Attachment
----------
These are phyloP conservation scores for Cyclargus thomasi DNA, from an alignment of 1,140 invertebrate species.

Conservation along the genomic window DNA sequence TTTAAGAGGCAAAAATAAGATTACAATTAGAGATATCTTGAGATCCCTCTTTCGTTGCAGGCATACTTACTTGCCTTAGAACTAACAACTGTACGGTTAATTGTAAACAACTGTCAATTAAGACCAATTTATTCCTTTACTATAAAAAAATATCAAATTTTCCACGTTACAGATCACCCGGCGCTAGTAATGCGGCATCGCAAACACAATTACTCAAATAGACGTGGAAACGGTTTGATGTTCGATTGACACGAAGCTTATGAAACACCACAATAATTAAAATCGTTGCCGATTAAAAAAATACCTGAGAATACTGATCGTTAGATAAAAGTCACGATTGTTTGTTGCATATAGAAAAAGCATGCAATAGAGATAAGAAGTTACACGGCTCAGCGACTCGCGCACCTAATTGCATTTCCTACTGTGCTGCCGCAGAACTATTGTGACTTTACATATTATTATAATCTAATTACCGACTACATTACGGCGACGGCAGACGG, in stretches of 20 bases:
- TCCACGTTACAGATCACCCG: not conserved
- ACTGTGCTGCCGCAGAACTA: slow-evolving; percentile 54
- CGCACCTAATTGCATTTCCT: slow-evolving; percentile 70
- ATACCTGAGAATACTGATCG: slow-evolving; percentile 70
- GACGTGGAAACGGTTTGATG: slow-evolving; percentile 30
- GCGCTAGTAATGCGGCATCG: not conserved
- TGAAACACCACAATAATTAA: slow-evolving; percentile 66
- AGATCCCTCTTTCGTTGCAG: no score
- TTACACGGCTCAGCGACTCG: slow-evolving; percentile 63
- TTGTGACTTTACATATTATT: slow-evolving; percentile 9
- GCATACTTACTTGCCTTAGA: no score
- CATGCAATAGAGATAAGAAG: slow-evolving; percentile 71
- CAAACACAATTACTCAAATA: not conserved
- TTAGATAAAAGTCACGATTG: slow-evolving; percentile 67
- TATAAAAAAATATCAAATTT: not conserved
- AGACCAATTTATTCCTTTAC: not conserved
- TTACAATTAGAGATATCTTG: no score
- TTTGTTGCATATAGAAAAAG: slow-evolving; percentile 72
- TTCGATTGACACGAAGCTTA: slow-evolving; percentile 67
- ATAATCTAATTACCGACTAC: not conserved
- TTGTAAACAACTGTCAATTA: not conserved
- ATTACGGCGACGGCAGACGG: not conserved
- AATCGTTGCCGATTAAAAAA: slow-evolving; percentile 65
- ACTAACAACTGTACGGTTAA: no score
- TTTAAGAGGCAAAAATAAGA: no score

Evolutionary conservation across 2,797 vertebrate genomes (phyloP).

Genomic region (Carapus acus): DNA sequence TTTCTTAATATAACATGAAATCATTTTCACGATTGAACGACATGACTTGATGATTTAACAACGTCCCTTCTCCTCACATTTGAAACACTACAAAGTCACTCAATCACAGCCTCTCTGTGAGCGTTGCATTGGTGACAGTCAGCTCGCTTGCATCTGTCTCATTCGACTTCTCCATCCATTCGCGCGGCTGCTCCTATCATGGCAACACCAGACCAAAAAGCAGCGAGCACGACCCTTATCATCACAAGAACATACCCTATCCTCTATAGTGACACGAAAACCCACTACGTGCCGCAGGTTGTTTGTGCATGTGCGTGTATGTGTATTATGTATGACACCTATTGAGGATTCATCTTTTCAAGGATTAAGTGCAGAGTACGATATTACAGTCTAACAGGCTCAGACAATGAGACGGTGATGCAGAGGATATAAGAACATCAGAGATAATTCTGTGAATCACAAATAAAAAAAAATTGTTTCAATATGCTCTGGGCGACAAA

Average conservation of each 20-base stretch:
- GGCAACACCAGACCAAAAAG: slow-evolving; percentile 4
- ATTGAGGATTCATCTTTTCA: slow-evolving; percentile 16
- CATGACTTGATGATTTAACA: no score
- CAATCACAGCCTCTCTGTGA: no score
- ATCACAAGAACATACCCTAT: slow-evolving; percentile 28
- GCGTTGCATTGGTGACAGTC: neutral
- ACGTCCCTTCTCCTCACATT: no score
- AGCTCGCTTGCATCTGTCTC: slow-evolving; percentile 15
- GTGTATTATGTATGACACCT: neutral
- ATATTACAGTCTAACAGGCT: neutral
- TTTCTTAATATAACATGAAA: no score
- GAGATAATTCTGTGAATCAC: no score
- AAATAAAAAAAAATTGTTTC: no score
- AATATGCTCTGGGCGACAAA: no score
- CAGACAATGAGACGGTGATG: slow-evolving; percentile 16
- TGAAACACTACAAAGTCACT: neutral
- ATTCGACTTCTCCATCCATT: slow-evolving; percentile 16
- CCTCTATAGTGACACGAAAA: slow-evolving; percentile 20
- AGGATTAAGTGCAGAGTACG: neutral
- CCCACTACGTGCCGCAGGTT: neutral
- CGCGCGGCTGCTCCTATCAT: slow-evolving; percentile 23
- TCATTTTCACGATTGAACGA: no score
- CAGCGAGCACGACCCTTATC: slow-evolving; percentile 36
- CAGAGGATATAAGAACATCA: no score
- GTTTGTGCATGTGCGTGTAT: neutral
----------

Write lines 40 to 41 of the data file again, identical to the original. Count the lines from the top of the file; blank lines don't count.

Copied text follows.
- ATATTACAGTCTAACAGGCT: neutral
- TTTCTTAATATAACATGAAA: no score